“Love is the ultimate and the highest goal to which man can aspire.” ~Viktor Frankl
Picture this: it was 3am but I couldn’t fall asleep. I had little to complain about, except a feeling that life seemed to be passing me by.
My father had died abruptly some years earlier, my mother had come through a major operation, our children were growing increasingly independent, and our marriage was strong.
Work was admittedly a bit stressful, and colleagues were less helpful than they might have been. But I ate a healthy diet, exercised, maintained a reasonable work-life balance, and did most of the “right” things. Still, despite my healthy habits, something was lacking.
Fast forward to Boxing Day 2004: TV channels were full of the Indian Ocean tsunami. Something told me, as a doctor and scientist, to drop whatever I was doing and fly to Tamil Nadu in India. I arrived in Nagapattinam town to find large fishing boats lying in the middle of the street.
The tsunami waves had flung huge boats around as if they were small toys. Entire fishing villages had completely vanished. The lightly constructed mud and leaf homes had been washed away as if they were matchboxes.
Now thousands of homeless people were crowded into school buildings and makeshift tent villages. Many had no access to proper sanitation or drinking water. People who had lost loved ones were walking around in a daze.
People crowded around me with tragic stories.
One woman described how she lost both her children, and how she couldn’t have more, because she’d undergone a family planning operation. Another described how her infant had been passed from hand to hand as people ran from the waves. Her infant survived, but her toddler had been swallowed by the huge waves.
I was not there when the tsunami struck, but I could easily have been lazing on that beach. I remember thinking how fragile life is. Even without a natural disaster, you or I could be in a fatal traffic accident today or tomorrow.
Over the next fortnight I experienced involuntary fasts between huge vegetarian meals, over-work, exhaustion, mild diarrhoea, and dehydration, but this fortnight transformed me.
Thousands of volunteers of all ages and backgrounds had converged on the tsunami-hit area. People in Muslim skull caps rubbed shoulders with Hindu monks in saffron robes and international volunteers.
Everyone was pulling together, helping the local government officials. It was as if each of us was playing our own instrument in a symphony.
We were like an army of love, driven to make a difference.
My role was to set up a disease surveillance system and train local staff to operate it.
Would there be outbreaks of disease in the relief camps? Would bereaved people succumb to disease? Would our surveillance system catch outbreaks in time to prevent epidemics?
Nothing was certain, but we powered ahead. I felt calm yet energised, carried along by the warmth of newly made friends. There was no opportunity to maintain my healthy habits, but I felt more alive than ever.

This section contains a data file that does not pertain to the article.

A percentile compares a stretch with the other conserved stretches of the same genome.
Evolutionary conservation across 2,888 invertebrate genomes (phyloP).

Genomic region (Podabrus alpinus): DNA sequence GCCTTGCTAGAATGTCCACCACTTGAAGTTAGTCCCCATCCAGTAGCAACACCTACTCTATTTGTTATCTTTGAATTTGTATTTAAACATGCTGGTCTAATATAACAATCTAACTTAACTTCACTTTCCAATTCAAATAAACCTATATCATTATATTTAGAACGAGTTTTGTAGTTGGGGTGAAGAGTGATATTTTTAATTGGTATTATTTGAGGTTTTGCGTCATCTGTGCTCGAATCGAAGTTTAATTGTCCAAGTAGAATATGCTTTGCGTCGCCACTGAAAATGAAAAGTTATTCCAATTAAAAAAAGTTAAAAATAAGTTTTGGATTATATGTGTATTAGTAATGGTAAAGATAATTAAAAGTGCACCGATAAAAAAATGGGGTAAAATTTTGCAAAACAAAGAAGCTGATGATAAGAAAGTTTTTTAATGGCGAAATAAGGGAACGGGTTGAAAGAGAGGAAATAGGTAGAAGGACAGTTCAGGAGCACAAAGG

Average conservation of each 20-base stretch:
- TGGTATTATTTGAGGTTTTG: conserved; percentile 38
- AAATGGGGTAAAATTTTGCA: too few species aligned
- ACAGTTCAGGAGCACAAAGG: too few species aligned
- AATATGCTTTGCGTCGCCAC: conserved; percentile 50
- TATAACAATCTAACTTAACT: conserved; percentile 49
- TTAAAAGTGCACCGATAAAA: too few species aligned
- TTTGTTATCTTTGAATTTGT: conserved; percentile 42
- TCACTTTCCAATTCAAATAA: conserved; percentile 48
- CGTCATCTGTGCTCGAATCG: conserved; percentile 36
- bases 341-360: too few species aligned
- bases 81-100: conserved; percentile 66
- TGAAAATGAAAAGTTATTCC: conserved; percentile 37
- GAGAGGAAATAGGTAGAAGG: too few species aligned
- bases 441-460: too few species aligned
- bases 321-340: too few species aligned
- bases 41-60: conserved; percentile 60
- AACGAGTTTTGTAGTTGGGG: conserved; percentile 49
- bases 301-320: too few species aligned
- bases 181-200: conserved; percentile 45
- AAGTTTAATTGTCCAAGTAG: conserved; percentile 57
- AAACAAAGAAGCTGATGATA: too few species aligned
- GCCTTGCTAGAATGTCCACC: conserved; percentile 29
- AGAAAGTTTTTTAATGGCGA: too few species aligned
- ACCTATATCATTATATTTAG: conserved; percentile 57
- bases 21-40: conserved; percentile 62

I felt carried along on a wave of love as we all pulled together in our common cause. Every little chore became lit up by purpose and meaning. That’s when I realized the wisdom of the saying: Stop asking what life can give you, start asking what you can give life.
When life feels like a meaningless treadmill, you might lie awake at 3am and ponder the emptiness of it all. However, within you is a tiger that is merely sleeping, waiting to be unleashed in the pursuit of one or more great causes.
I now still maintain healthy habits. But those worthwhile rituals are not sufficient to infuse life with meaning and passion. More is needed.
Imagine flowing through life in the company of friends, all attracted by a shared vision of a better world, infused with love for others, pulling together to make a positive vision come true.
Start giving and contributing of your best self, for the sheer joy of giving. That’s how you can become a calm achiever, tolerant of uncertainty, energized by meaning.
It will seep into all areas of your life and make you more self-assured, more fired up, more attractive. Think of it as a channel for the great love which is within you.
If you get paid for doing what you would choose to do anyhow, celebrate! If not, can you find some parts of your job that you would do even without pay, some angle perhaps that transforms life for others?
If not, there’s still plenty of opportunity.
You could identify a cause that you passionately believe in. You could take the first step by joining a local group or starting one. Look online, or in your local paper, for groups that meet near you; and start making a little time each week, or month, to nourish this heroic, passionate part of you.
You could also write to your elected representatives to urge support for your cherished causes. Your taxes are spent on a variety of things that aren’t always dear to you. Influencing how public funds are spent can bring powerful support for causes you believe in.
So, how well did our surveillance system work? Not a single life was lost to infectious diseases in the weeks following the tsunami.
The whole experience felt like the sun of meaning breaking through the clouds of habit in my life. Now when I die, I would like my life to be measured by how much love I expressed through my life.
Focus on contributing and transforming the lives of others, and your own life will light up with meaning, love, and joy. You’ll become a calmer achiever, better able to bear the stresses, difficulties, and setbacks that life often brings.
The best time to start living like this was long ago. The next best time to start is now.
Love image via Shutterstock